Government intrusion has pushed so far into the lives of Americans that it often isn’t easy to know if someone is breaking the law. Some things people take for granted that they can do in their own homes may actually land them in prison.
For centuries people have handed down the knowledge and practice of self sufficiency when it comes to building a house, making clothing, growing crops, or turning crops into tasty byproducts. This is a freedom that is embodied in the U.S. Constitution.
But the federal government has found almost unlimited ways to intrude into people’s lives and turn age-old common practices into criminal acts. That attitude, and any laws that allow it, are being challenged more and more in the courts. This is good news for those who want to learn and practice the creation of alcoholic beverages at home.
From the Daily Caller:
The Hobby Distillers Association, an organization with over 1,300 members represented by the Competitive Enterprise Institute (CEI), filed a federal lawsuit this month against the Alcohol and Tobacco Tax and Trade Bureau (TBB) and Department of Justice (DOJ) over the government’s ban on at-home distilling.
The lawsuit argues that the federal ban is a holdover from the Prohibition Era and violates the Constitution.
The federal ban on at-home distilling — a hold over from the Prohibition Era — violates the U.S. Constitution, a new lawsuit argues. CEI’s General Counsel Dan Greenberg argued the ban is “inconsistent with a proper view of the limited government constraints” detailed in the Constitution.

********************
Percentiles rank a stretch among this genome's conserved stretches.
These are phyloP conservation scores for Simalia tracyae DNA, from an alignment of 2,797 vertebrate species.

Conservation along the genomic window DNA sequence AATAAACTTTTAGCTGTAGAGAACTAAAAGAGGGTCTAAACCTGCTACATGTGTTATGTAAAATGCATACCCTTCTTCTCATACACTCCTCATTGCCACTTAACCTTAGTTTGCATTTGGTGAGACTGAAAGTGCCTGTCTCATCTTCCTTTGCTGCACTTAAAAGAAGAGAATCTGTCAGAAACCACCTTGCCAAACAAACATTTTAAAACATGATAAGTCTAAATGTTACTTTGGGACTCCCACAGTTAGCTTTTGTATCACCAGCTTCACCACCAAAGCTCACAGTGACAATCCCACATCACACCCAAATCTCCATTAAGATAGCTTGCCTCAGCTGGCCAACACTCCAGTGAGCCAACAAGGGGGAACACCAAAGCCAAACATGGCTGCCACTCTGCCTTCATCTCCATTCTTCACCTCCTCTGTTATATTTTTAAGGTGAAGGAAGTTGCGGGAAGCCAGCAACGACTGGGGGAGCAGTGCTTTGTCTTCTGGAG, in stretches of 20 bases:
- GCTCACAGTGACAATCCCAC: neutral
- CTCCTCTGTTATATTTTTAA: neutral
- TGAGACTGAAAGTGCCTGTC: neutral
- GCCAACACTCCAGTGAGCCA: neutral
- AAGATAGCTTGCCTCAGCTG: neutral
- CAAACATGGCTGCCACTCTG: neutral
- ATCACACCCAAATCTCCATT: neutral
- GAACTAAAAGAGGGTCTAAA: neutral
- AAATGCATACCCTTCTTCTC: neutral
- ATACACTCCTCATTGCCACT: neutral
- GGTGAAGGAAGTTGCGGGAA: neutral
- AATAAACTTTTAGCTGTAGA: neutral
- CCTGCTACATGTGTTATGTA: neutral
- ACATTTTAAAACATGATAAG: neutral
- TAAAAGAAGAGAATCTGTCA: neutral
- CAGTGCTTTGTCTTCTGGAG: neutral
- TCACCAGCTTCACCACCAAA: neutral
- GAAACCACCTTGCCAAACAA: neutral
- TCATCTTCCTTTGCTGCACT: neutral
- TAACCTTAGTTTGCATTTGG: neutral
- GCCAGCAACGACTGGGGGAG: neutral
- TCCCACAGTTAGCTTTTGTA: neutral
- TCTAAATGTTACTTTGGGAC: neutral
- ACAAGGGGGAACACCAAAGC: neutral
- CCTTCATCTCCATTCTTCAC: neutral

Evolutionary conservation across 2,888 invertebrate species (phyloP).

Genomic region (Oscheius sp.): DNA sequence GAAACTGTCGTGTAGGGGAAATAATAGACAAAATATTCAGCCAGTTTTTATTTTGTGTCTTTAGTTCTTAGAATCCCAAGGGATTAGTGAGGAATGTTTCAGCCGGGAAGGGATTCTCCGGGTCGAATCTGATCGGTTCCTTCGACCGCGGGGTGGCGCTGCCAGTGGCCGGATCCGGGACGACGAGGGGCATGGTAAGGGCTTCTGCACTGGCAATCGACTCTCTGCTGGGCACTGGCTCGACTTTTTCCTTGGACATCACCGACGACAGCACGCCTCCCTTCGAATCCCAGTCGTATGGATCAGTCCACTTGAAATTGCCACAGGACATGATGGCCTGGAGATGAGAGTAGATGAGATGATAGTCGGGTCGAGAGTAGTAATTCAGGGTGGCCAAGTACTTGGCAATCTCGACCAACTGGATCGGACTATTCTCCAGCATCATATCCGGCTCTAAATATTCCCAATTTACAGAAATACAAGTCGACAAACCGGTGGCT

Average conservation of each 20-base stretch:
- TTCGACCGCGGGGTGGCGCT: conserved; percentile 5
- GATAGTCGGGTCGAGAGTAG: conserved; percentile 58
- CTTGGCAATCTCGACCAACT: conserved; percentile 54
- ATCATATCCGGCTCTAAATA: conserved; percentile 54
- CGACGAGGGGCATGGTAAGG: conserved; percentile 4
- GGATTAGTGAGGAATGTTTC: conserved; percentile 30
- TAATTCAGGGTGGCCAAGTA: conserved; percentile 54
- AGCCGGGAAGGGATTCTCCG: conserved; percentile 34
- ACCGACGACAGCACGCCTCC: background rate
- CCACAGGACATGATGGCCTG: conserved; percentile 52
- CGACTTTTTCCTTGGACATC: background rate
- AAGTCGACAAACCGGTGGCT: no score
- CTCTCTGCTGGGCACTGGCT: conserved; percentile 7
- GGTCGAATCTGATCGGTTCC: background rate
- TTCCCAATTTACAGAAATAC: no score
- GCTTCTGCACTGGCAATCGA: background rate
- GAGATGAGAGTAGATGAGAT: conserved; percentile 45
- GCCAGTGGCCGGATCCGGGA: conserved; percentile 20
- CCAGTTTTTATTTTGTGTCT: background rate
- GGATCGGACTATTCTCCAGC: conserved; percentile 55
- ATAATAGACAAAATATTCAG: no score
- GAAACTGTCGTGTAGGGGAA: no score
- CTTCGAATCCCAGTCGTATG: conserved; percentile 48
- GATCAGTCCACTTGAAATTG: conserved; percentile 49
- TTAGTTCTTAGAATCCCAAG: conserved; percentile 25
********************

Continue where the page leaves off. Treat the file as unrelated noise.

“The Constitution created a Federal Government of limited and enumerated powers,” the lawsuit states. “The at-home distilling ban is beyond all of the powers of Congress to enact under the Constitution.”
Freedom-loving citizens want the ban to be gone. Even former President Jimmy Carter believed in the in-home rights of citizens. He signed legislation legalizing the practice of homebrewing federally in 1978, though home distilling remained illegal, according to the Smithsonian.
Distilling alcohol at home can carry penalties of up to five years in prison or up to a $10,000 fine. The CEI lawsuit argues that Congress doesn’t have authority to enact the ban because the distilling is done at home and doesn’t create revenue so it doesn’t fall under Congress’ authority to regulate interstate commerce or its taxing power.
People of legal age may produce beer or wine at home for personal or family use, but distilled spirits ae still strictly prohibited in the same circumstances by federal law. CEI said without the federal ban distilling spirits at home would be properly regulated at the state level.
Greenberg said plaintiffs against the government just want to explore the hobby of distilling beverage alcohol but want to do it legally.
Some states, such as Alaska, Arizona, Massachusetts and Missouri, have state laws allowing individuals to distill alcohol at home. The danger is that the practice could risk federal prosecution.
- Federal government’s ban is designed to send home distillers to prison.
- A new lawsuit challenged the band and wants people to regain their freedom.
- Plaintiffs claimed the ban is unconstitutional and some states say distilling is OK.
Source: Daily Caller